Penryn College is situated among bushveld trees on Boschrand ridge overlooking Nelspruit and the Crocodile River Valley in Mpumalanga, South Africa. In this place of beauty and hope, you can see forever, and Penryn’s scholars embrace an ethos of holism that requires them to be excellent at something and good at many things.

First school gate

The College started as the result of a decision, following a presentation by the Head of St Stithians College in Johannesburg at a Council Meeting in 1989, to establish “a substantial and effective outreach programme” in the Lowveld. Mr David Wylde, Head of St Stithians, had long cherished the vision. The Lowveld was chosen for two reasons: the need in rural schools was desperate and there were many outreach programmes in Johannesburg and, fortuitously, Mr Bill Carter, Vice-Chairman of the St Stithians Council, had contact with the late Dr Enos Mabuza, then Chief Minister of KaNgwane and a St Stithians parent, who motivated the case for the Lowveld. Dr Simeon Ripinga, then education minister of KaNgwane was tasked with moving the idea forward in the community and a meeting was arranged at St Stithians College between Ripinga, Carter, Peter Laburn, members of St Stithians Council, David and Ingrid Wylde. Mr Robbie Williams, a previous member of the St Stithians Council, was appointed as the first Chairman of the Penryn Trust.



Mpumalanga Premier Mathews Phosa visits Penryn for tree planting ceremony.


The vision was to establish a ‘model school’ and the search for a suitable site began. Robin Cox (St Stithians Outreach co-ordinator), David Gear, and Dr Lynn Hurry investigated many sites in the former KaNgwane before the present centrally-situated site with its magnificent vistas was selected through the generous assistance of Dr Rob Snaddon of Hall & Sons and the first Chairman of the Penryn College Council. The name of the school was a result of market research and the College badge was adapted from the St Stithians badge with symbolism from Cornwall, where the founders of St Stithians were born in the villages of Stythian and Penryn. Penryn in Cornish means ‘the light on the hill.’ The long-crested eagle outline over the badge symbolises the rural outreach character of the institution in the bushveld.


Baroness Linda Chalker with Walter Sisulu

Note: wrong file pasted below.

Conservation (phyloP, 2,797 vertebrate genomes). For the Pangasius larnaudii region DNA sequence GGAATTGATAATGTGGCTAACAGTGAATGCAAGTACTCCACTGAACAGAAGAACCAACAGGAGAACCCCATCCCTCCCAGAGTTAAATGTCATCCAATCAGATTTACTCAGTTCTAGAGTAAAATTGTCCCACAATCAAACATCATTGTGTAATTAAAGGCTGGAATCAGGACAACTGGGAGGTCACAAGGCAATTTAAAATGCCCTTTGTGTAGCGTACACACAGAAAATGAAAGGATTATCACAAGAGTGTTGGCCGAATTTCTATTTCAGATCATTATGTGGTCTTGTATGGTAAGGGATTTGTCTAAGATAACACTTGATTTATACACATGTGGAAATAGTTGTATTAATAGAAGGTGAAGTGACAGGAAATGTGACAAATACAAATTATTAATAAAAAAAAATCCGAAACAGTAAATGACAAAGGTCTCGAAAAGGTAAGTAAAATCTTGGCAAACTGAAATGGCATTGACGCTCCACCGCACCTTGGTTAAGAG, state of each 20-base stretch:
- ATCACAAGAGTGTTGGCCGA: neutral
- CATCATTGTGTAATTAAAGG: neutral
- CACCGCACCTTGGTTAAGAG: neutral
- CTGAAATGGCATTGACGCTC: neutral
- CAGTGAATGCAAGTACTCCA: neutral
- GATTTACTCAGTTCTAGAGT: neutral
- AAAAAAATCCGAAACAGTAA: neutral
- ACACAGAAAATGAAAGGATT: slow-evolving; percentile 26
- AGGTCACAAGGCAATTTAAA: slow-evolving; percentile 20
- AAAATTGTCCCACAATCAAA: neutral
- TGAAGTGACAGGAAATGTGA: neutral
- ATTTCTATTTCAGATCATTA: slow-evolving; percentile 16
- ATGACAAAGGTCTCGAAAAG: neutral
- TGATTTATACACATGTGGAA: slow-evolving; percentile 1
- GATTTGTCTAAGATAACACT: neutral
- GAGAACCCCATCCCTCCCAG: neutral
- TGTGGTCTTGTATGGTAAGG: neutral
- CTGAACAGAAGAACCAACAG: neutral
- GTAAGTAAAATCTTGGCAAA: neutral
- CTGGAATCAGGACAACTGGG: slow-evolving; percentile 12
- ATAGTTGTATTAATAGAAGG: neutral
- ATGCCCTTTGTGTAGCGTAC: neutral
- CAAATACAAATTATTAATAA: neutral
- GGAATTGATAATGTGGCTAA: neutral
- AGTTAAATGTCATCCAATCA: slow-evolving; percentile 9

The vision became a reality in the Plaston Church hall with a small Grade 1 class in 1991, under the warm and enthusiastic guidance of Mrs Susanna Oosthuizen, the first teacher. In 1993 Mr Roger Cameron was appointed as the first Headmaster of Penryn College. He supervised the establishment and growth of the school on its present site. By 1994 the outreach component started to grow very rapidly with funding from SAPPI, so the independent school, Penryn College, and the outreach function, Penreach, were separated and Heather ‘Mamkhulu’ Stephens was appointed as the first full-time director, succeeded by Phutumile Dumisa. Penreach is now a community initiative reaching withover 479832, educators, learners, HOD, principals and circuit manager from partner schools benefitting from comprehensive programme workshops and school visits.


Cementing further the relationship with St Stithians, Mr John Lees, Headmaster at St Stithians Preparatory School (1991-1996), became the Headmaster of the Penryn Preparatory School in 1997. Mr Greg Theron, who had also been on the staff of St Stithians before he took over from Roger Cameron, became the second Headmaster of Penryn College in 1999.


St Stithian’s choir preforming at the opening of the new school – 26 June 1994


The College now has over 1,000 co-educational scholars and 5 boarding facilities, and has become a beacon of light in the Lowveld. Penryn is about partnerships, between families and scholars and the College, between Penreach and partner schools, and with the broader community of South Africa, including, other NGOs, government, private and corporate donors. Penreach is entirely donor funded and has no impact on the fee structure of Penryn.


In the foundations of the Chapel, a bible was encased as a reminder that the institutions are founded on Christian principles. Trust that was placed in God has meant that the Founders’ hope has been far exceeded by the success of Penryn as an institution of excellence and the contribution of Penreach to the broader community.


The Penryn Trust, currently chaired by Jacques Celliers, CEO of RMB and Penryn Council, now chaired by James Aling, Director of Mbombela Place Management, looks out to a future filled with more hope, and with anticipation both for the learners of Penryn College and the Penreach communities.


In the words of one of our first Grade 12 in 1998:

“When I came to Penryn, it was to be the start of a whole new life, and a whole new me.”